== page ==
Reducing the Impact of Poverty on Health and Human Development: Scientific ApproachesPoverty, maternal health, and adverse pregnancy outcomesReducing the Impact of Poverty on Health and Human Development: Scientific Approaches
Infectious Disease Clinics of North AmericaEpidemiology of Infections in WomenInfectious Disease Clinics of North America
Sexual HealthPrevalence and risk factors of reproductive tract infections among a defined population of Iranian womenSexual Health
Clinical Infectious DiseasesRecurrence of Bacterial Vaginosis Is Significantly Associated With Posttreatment Sexual Activities and Hormonal Contraceptive UseClinical Infectious Diseases
Plos OnePrevalent and Incident Bacterial Vaginosis Are Associated with Sexual and Contraceptive Behaviours in Young Australian WomenPlos One
Journal of Infection in Developing Countries
Reproductive tract infections (RTIs) among married non-pregnant women living in a low-income suburb of Beirut, Lebanon
Journal of Infection in Developing Countries, 6(9):
Applied and Environmental MicrobiologyNovel PCR-Based Methods Enhance Characterization of Vaginal Microbiota in a Bacterial Vaginosis Patient before and after TreatmentApplied and Environmental Microbiology
Biomed Research InternationalComparison of Hay's Criteria with Nugent's Scoring System for Diagnosis of Bacterial VaginosisBiomed Research International
Journal of Biological ChemistryDegradation, Foraging, and Depletion of Mucus Sialoglycans by the Vagina-adapted Actinobacterium Gardnerella vaginalisJournal of Biological Chemistry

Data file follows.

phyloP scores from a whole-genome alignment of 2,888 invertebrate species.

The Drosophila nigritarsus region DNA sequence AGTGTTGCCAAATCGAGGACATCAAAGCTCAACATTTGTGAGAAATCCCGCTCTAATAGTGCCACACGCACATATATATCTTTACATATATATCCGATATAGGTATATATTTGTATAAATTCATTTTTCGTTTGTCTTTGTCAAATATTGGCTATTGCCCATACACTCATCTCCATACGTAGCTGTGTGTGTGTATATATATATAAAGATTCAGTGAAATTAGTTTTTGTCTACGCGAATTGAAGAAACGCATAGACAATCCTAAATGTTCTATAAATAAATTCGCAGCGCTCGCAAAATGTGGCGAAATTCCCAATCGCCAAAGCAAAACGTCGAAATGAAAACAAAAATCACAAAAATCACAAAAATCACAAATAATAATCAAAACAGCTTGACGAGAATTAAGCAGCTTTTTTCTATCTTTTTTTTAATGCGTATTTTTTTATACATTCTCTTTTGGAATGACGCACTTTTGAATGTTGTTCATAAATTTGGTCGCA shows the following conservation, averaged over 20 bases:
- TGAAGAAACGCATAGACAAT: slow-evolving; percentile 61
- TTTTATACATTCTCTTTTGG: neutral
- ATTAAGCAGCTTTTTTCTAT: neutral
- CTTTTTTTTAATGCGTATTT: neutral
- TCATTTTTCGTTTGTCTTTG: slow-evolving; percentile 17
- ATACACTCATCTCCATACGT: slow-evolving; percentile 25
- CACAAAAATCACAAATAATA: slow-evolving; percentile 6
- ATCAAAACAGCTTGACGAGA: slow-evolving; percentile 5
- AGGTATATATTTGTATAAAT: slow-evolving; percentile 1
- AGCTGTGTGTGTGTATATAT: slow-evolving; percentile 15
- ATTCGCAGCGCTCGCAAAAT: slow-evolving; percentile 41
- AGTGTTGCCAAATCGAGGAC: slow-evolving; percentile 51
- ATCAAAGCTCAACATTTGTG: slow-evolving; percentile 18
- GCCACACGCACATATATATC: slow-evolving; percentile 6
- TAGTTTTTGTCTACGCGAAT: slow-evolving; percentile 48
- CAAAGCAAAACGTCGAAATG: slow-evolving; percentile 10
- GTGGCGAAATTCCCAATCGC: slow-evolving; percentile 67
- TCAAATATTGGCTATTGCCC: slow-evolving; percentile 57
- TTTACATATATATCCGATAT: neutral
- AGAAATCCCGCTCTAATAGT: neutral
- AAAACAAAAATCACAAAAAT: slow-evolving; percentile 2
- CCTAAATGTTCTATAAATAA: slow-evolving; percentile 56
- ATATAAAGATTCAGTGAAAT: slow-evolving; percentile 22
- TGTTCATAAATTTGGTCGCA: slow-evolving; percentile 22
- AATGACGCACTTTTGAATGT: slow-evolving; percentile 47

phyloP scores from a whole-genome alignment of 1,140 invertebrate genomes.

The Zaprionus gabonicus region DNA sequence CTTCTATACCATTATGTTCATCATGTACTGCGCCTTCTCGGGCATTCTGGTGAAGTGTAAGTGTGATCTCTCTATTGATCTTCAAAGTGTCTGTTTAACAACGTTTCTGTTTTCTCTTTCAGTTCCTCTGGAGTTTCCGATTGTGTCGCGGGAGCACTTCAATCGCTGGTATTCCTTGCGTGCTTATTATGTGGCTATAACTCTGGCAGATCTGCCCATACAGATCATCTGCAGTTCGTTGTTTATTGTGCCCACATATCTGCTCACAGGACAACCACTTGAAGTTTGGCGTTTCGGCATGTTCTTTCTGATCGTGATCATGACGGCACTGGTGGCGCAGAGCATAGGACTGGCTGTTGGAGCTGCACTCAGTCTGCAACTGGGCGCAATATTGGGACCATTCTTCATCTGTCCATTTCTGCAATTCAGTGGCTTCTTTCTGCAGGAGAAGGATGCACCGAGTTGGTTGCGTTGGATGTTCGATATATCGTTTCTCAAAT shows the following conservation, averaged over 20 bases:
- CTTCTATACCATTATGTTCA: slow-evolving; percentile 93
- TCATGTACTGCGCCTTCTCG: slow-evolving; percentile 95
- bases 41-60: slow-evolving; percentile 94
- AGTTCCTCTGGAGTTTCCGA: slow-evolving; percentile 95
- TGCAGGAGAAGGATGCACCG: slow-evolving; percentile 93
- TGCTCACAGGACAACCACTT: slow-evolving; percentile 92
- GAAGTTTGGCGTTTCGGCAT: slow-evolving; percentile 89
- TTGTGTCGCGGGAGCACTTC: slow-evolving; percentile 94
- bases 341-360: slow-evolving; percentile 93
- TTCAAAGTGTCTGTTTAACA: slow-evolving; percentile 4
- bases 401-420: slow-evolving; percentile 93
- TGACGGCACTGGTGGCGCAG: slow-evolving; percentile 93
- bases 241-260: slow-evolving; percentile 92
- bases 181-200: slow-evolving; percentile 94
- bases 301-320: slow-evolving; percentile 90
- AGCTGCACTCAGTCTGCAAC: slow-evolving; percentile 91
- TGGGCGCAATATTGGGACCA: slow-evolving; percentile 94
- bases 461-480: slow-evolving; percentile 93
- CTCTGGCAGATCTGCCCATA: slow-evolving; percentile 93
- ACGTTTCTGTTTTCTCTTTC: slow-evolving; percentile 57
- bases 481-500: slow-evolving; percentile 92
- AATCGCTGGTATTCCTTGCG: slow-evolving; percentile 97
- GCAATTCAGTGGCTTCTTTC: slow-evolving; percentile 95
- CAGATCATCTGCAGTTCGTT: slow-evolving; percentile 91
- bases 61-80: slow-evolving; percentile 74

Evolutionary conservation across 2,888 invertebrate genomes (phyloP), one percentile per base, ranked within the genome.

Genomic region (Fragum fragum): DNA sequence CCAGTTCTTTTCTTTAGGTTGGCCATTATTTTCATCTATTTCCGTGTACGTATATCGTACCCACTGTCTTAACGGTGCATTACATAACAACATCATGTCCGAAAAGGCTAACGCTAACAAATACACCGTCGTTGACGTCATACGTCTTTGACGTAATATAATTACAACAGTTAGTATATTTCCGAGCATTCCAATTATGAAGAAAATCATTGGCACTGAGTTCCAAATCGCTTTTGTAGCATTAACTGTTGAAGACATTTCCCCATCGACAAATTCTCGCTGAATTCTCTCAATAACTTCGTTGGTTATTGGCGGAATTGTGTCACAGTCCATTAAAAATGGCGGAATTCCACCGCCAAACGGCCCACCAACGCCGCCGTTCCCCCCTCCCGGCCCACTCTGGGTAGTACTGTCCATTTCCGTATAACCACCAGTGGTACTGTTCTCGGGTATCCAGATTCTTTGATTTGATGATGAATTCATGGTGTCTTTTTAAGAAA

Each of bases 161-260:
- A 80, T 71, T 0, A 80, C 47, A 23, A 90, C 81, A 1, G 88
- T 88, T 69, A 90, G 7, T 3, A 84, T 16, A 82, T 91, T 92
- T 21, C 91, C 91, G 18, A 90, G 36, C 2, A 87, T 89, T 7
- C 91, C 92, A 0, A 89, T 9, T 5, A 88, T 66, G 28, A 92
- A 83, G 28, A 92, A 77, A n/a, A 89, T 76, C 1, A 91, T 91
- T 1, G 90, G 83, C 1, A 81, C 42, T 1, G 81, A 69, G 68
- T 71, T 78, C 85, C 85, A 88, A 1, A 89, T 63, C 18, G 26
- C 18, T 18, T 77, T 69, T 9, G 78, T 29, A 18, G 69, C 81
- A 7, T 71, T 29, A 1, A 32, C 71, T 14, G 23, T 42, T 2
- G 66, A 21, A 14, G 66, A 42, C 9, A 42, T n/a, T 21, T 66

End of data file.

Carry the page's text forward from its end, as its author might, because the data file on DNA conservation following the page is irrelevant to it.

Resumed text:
Plos OneHormonal Contraception Is Associated with a Reduced Risk of Bacterial Vaginosis: A Systematic Review and Meta-AnalysisPlos One
MCN: The American Journal of Maternal/Child NursingAn Updated Review of of Evidence to Discourage DouchingMCN: The American Journal of Maternal/Child Nursing
Sexually Transmitted DiseasesBacterial Vaginosis-Race and Sexual Transmission: Issues of CausationSexually Transmitted Diseases
Sexually Transmitted DiseasesRace of Male Sex Partners and Occurrence of Bacterial VaginosisSexually Transmitted Diseases
Sexually Transmitted DiseasesBoric Acid Addition to Suppressive Antimicrobial Therapy for Recurrent Bacterial VaginosisSexually Transmitted Diseases
© 2007 The American College of Obstetricians and Gynecologists
What does "Remember me" mean?
By checking this box, you'll stay logged in until you logout. You'll get easier access to your articles, collections,
media, and all your other content, even if you close your browser or shut down your
To protect your most sensitive data and activities (like changing your password),
we'll ask you to re-enter your password when you access these services.
What if I'm on a computer that I share with others?
If you're using a public computer or you share this computer with others, we recommend
that you uncheck the "Remember me" box.
Looking for ABOG articles? Visit our ABOG MOC II collection. The selected Green Journal articles are free through the end of the calendar year.
ACOG MEMBER SUBSCRIPTION ACCESS
If you are an ACOG Fellow and have not logged in or registered to Obstetrics & Gynecology, please follow these step-by-step instructions to access journal content with your member subscription.
Data is temporarily unavailable. Please try again soon.
Readers Of this Article Also Read